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25.3 Mail Mode

The major mode used in the ‘*mail*’ buffer is Mail mode. Mail mode is similar to Text mode, but several commands are provided on the C-c prefix. These commands all deal specifically with editing or sending the message.

C-c C-s

Send the message, and leave the ‘*mail*’ buffer selected (mail-send).

C-c C-c

Send the message, and select some other buffer (mail-send-and-exit).

C-c C-f C-t

Move to the ‘To’ header field, creating one if there is none (mail-to).

C-c C-f C-s

Move to the ‘Subject’ header field, creating one if there is none (mail-subject).

C-c C-f C-c

Move to the ‘CC’ header field, creating one if there is none (mail-cc).

C-c C-w

Insert the file ~/.signature at the end of the message text (mail-signature).

C-c C-y

Yank the selected message (mail-yank-original).

C-c C-q

Fill all paragraphs of yanked old messages, each individually (mail-fill-yanked-message).


Pops up a menu of useful mail-mode commands.

There are two ways to send a message. C-c C-c (mail-send-and-exit) is the usual way to send the message. It sends the message and then deletes the window (if there is another window) or switches to another buffer. It puts the ‘*mail*’ buffer at the lowest priority for automatic reselection, since you are finished with using it. C-c C-s (mail-send) sends the message and marks the ‘*mail*’ buffer unmodified, but leaves that buffer selected so that you can modify the message (perhaps with new recipients) and send it again.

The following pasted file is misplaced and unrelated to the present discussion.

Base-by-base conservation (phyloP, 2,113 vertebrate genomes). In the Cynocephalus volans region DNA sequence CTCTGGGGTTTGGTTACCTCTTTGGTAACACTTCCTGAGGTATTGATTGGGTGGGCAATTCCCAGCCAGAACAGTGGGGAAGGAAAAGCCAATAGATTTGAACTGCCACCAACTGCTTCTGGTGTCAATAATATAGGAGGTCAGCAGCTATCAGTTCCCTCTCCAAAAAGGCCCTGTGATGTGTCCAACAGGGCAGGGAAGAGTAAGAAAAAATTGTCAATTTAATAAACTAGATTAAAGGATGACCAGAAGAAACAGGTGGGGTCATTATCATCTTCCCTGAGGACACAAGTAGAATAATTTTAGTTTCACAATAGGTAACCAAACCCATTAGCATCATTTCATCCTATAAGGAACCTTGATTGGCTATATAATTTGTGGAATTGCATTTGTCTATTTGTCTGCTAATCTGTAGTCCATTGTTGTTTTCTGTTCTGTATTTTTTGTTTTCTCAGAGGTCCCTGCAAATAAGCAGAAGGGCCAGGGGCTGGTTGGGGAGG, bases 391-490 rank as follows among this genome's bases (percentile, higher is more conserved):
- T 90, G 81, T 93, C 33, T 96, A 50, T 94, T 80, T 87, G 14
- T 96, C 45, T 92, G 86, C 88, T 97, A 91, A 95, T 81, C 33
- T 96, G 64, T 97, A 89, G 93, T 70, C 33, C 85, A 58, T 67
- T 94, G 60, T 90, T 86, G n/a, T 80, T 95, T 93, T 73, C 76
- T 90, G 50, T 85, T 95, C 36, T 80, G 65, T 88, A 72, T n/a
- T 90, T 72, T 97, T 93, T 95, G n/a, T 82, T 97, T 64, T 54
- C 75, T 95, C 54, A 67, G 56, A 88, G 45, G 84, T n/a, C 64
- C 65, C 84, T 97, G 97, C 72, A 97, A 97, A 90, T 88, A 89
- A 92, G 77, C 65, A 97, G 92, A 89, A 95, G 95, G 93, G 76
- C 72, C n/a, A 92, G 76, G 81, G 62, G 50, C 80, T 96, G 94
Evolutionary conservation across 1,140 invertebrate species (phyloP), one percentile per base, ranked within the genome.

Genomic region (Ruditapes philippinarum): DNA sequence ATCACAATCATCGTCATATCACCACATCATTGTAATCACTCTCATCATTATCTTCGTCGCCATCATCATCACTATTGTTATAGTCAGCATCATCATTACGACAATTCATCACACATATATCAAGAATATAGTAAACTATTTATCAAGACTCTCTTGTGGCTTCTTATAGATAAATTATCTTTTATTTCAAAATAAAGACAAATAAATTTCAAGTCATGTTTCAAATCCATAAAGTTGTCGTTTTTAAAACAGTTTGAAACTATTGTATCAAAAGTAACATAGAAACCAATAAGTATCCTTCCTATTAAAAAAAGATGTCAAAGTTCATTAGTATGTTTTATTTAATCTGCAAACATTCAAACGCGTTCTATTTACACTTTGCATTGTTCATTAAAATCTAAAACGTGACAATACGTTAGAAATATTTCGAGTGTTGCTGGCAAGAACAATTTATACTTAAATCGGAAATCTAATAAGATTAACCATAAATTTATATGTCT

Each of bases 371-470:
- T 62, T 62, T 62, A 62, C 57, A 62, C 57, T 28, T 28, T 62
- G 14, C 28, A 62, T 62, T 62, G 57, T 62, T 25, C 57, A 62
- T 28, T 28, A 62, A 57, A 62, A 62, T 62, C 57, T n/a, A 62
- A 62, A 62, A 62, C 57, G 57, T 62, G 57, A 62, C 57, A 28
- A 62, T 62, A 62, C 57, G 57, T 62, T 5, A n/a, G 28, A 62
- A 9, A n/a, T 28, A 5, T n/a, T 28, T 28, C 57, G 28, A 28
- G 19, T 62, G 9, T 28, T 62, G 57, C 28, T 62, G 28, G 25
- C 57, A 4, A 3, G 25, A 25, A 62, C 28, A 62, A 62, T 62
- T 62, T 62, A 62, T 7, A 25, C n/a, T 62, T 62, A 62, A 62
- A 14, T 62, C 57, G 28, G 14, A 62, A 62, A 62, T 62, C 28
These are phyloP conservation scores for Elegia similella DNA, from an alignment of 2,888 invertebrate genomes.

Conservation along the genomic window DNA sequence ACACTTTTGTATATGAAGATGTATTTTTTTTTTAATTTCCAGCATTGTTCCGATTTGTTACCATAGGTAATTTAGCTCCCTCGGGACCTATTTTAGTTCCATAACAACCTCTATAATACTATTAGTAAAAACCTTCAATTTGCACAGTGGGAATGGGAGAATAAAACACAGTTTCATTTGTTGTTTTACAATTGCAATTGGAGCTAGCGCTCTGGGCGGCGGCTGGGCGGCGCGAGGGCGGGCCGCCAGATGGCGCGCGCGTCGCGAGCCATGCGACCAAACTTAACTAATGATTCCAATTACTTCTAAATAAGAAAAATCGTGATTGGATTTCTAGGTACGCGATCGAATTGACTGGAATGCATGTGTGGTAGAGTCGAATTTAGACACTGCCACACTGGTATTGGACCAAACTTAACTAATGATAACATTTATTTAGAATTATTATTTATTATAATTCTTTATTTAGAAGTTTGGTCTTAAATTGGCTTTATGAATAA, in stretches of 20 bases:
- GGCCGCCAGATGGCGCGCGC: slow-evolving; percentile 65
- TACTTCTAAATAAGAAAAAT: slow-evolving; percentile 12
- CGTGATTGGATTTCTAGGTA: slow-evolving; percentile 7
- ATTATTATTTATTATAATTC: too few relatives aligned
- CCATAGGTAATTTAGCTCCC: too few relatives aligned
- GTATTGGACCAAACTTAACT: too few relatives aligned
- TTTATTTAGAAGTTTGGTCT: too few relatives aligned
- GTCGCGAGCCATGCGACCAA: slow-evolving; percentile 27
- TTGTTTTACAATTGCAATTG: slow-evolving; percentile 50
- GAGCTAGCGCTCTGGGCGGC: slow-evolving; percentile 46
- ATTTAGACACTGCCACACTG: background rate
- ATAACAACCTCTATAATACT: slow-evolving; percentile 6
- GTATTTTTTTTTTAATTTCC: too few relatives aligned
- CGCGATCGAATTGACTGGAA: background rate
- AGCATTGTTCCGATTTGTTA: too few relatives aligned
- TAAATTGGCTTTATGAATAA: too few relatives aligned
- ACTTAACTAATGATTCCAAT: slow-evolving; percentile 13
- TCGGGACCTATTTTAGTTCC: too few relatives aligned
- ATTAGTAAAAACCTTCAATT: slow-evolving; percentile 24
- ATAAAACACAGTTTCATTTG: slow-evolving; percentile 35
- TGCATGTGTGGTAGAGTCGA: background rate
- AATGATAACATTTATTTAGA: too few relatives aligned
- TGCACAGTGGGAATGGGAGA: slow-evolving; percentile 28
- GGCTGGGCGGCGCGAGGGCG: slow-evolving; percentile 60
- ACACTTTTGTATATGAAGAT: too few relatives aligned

Mail mode provides some other special commands that are useful for editing the headers and text of the message before you send it. There are three commands defined to move point to particular header fields, all based on the prefix C-c C-f (‘C-f’ is for “field”). They are C-c C-f C-t (mail-to) to move to the ‘To’ field, C-c C-f C-s (mail-subject) for the ‘Subject’ field, and C-c C-f C-c (mail-cc) for the ‘CC’ field. These fields have special motion commands because they are edited most frequently.

C-c C-w (mail-signature) adds a standard piece of text at the end of the message to say more about who you are. The text comes from the file .signature in your home directory.

When you use an Rmail command to send mail from the Rmail mail reader, you can use C-c C-y mail-yank-original inside the ‘*mail*’ buffer to insert the text of the message you are replying to. Normally Rmail indents each line of that message four spaces and eliminates most header fields. A numeric argument specifies the number of spaces to indent. An argument of just C-u says not to indent at all and not to eliminate anything. C-c C-y always uses the current message from the ‘RMAIL’ buffer, so you can insert several old messages by selecting one in ‘RMAIL’, switching to ‘*mail*’ and yanking it, then switching back to ‘RMAIL’ to select another.

After using C-c C-y, you can use the command C-c C-q (mail-fill-yanked-message) to fill the paragraphs of the yanked old message or messages. One use of C-c C-q fills all such paragraphs, each one separately.

Clicking the right mouse button in a mail buffer pops up a menu of the above commands, for easy access.

Turning on Mail mode (which C-x m does automatically) calls the value of text-mode-hook, if it is not void or nil, and then calls the value of mail-mode-hook if that is not void or nil.

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